As a librarian I see a lot of different habits and workflows when it comes to finding and organizing information from the web. No matter what discipline we might be in or position we might hold in academia, we all use web browsers and digital information every day, and yet many of us still struggle with how to manage all the searching, writing, and organizing we need to do across this wealth of information.
My hybrid course is slightly different in that it is actually a series of individual workshops for specific skills, rather than a complete credit class. This creates the opportunity (and challenge) of arranging the online materials for the workshops in such a way that participants (be they students, faculty, or staff) can have some flexibility in how they approach the different segments – either sequentially building up from basic skills to more advanced lessons, or jumping from one topic to another as their interests and needs lead them.
At the most basic level, this “course” (or workshop series) will be a collection of blog posts summarizing the skill in question, offering some resources for more information, and describing hands-on activities available for classes or in-person workshops. I’ve taken a lot of inspiration from collaborative programs like York University’s 23 Things and the Personal Knowledge Management blog.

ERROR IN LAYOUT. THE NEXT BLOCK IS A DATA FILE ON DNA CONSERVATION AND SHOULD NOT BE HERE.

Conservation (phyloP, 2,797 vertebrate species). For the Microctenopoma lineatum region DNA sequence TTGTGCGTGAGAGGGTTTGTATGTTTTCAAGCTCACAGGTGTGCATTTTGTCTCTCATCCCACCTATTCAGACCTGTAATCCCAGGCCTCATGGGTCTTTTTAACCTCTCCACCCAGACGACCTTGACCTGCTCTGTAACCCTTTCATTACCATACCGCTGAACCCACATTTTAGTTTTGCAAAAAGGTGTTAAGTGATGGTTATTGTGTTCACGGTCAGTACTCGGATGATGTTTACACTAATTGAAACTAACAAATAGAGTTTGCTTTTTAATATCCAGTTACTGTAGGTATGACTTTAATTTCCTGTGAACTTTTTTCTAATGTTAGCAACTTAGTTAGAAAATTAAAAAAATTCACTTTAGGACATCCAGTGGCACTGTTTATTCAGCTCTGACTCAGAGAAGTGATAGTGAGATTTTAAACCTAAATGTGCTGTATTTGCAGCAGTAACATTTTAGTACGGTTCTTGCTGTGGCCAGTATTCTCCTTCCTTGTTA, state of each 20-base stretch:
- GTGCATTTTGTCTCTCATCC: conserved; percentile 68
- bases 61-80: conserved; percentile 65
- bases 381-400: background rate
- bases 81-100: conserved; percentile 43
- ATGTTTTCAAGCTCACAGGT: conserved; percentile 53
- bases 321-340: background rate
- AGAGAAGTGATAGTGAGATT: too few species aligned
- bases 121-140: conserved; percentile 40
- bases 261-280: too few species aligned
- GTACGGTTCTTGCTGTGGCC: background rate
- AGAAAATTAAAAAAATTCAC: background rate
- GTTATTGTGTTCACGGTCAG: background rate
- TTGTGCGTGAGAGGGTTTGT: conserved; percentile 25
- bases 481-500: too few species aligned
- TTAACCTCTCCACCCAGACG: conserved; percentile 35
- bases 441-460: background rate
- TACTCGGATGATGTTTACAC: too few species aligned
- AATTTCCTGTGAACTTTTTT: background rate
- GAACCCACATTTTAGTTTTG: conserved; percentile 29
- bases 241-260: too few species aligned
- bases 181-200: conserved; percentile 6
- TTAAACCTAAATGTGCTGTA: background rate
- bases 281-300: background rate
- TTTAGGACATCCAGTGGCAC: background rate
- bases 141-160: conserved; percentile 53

I do fantasize about offering this series as an online non-credit class – like a mini-MOOC or a professional development opportunity – where the hybrid elements become synchronous and asynchronous pieces rather than online and face-to-face. I see this as a mix of weekly synchronous chats with asynchronous discussion threads and individual exercises. Since it would be non-credit, participants would have options for how involved in the class / workshop they want to be according to how much time they want to spend on each module.
According to Arthur C. Clarke, “any sufficiently advanced technology is indistinguishable from magic.” By the end of this course I hope students will feel comfortable enough with the ubiquitous advanced technology that is the web to feel like magicians in their own right.